Our Learning and skills at work survey, in partnership with Accenture, explores the trends and practices in learning and skills development within organisations. Its goal is to provide learning professionals and senior leaders with evidence-led recommendations to transform the learning provision within their contexts.

The COVID-19 pandemic has caused unprecedented upheaval over the past year. As organisations went into survival mode during lockdown, learning and development (L&D) functions were presented with significant challenges. Many faced reduced budgets, changing demands, and not least the sudden switch to full digital delivery as face-to-face learning became restricted.

However, for some organisations and their learning teams, the crisis has proved to be an opportunity: to refresh their alignment with organisational needs, examine the enablers of collaboration and learning, to embrace digital technology and support employee reskilling and redeployment at a time of ongoing workforce disruption.

In this still uncertain climate, our research underscores the need for organisations to be curious, to step outside of their comfort zones and embrace new ways of delivering learning with impact for the digital age.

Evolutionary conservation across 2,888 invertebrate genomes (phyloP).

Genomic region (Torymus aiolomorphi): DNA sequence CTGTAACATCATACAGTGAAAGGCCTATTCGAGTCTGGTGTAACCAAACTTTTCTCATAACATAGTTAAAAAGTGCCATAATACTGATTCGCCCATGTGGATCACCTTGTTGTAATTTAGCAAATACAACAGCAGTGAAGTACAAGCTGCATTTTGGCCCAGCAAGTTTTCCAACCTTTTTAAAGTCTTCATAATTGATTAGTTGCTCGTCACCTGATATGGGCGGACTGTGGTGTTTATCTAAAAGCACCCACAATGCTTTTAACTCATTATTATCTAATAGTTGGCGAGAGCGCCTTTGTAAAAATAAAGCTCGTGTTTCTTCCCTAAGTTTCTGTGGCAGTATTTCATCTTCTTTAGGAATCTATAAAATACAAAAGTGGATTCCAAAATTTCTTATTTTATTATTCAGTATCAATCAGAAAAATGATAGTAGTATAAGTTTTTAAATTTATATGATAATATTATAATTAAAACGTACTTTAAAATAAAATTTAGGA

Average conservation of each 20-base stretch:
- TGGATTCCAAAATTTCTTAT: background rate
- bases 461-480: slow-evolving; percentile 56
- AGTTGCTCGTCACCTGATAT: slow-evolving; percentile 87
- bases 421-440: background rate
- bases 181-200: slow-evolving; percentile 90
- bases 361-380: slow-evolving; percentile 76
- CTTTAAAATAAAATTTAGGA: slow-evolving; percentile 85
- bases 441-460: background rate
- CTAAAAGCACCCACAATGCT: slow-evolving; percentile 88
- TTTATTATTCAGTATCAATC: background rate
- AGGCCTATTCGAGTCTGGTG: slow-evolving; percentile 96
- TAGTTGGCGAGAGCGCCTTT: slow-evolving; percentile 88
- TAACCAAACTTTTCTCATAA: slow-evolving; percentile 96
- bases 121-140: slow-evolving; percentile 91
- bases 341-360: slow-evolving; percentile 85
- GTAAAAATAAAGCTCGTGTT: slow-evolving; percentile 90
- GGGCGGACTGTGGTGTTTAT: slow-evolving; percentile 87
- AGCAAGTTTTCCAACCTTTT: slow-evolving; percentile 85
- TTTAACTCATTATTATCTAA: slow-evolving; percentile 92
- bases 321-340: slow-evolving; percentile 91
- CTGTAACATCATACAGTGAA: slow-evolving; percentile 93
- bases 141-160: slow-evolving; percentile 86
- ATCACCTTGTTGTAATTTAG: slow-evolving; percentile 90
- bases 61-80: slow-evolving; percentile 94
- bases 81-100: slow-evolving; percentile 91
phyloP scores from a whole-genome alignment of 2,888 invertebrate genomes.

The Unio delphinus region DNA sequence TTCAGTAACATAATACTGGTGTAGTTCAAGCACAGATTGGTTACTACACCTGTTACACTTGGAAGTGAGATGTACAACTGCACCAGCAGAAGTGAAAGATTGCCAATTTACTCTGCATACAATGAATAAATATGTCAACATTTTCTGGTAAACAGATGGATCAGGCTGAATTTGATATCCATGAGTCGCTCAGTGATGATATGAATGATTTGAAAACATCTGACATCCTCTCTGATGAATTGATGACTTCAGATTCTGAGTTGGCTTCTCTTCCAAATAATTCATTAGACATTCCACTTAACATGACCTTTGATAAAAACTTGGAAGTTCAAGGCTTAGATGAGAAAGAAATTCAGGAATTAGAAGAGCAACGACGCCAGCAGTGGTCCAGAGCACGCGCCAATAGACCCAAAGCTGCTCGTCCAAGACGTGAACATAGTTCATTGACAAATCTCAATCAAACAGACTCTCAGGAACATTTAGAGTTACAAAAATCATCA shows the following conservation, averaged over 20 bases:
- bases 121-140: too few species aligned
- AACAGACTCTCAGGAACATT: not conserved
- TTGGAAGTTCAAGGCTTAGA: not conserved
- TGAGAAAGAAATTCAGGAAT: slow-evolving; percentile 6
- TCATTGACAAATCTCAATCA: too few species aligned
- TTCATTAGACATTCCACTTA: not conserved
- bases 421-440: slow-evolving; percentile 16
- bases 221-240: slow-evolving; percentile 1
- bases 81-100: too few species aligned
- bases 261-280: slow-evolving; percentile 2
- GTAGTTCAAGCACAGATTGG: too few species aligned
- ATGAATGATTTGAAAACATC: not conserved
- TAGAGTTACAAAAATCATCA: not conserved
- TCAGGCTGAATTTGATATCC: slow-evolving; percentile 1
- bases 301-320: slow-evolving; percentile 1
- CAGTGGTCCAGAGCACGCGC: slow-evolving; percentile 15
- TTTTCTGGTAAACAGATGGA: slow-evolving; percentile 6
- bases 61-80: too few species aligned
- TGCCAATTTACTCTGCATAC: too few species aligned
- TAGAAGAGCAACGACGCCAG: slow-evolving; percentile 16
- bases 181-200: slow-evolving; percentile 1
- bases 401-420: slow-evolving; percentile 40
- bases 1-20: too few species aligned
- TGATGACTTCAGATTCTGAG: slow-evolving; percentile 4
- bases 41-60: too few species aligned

While these findings are based on UK data, the broader trends and implications should be of interest wherever you are based. 

Explore the research findings

Download our survey report for full details of our findings and recommendations. Complementing the report is a set of case studies of seven high-profile organisations and their L&D journey through the pandemic. Their experiences will serve as helpful examples for those looking to steer their course through what may be a protracted and complex post-pandemic recovery.

Report: Learning and skills at work 2021

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PDF document 1.9 MB

Case studies: Learning and skills at work 2021

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The past year created a unique climate where often siloed business functions are now working together to solve critical business challenges. Now is the time to build forward and leverage that momentum to improve individual, team and organisational learning."

Laura Overton, independent industry analyst

Key findings

  • Around a third of organisations report reductions in budgets, L&D headcount and use of external consultants. Organisations who had been more severely impacted by the pandemic have had to make greater cuts to learning budgets.
  • Only 18% of organisations think that their learning strategy, investment and resourcing will go back to what it was before the pandemic.
  • Despite the seismic shift to digital learning, take-up of technologies that have the potential to make learning more engaging and effective, remains low. The proportion using mobile apps, chatbots, VR and AR animations or games is largely unchanged from last year.
  • Organisations that adopt a more sophisticated approach to technology create a virtuous circle, generating an increased appetite for learning.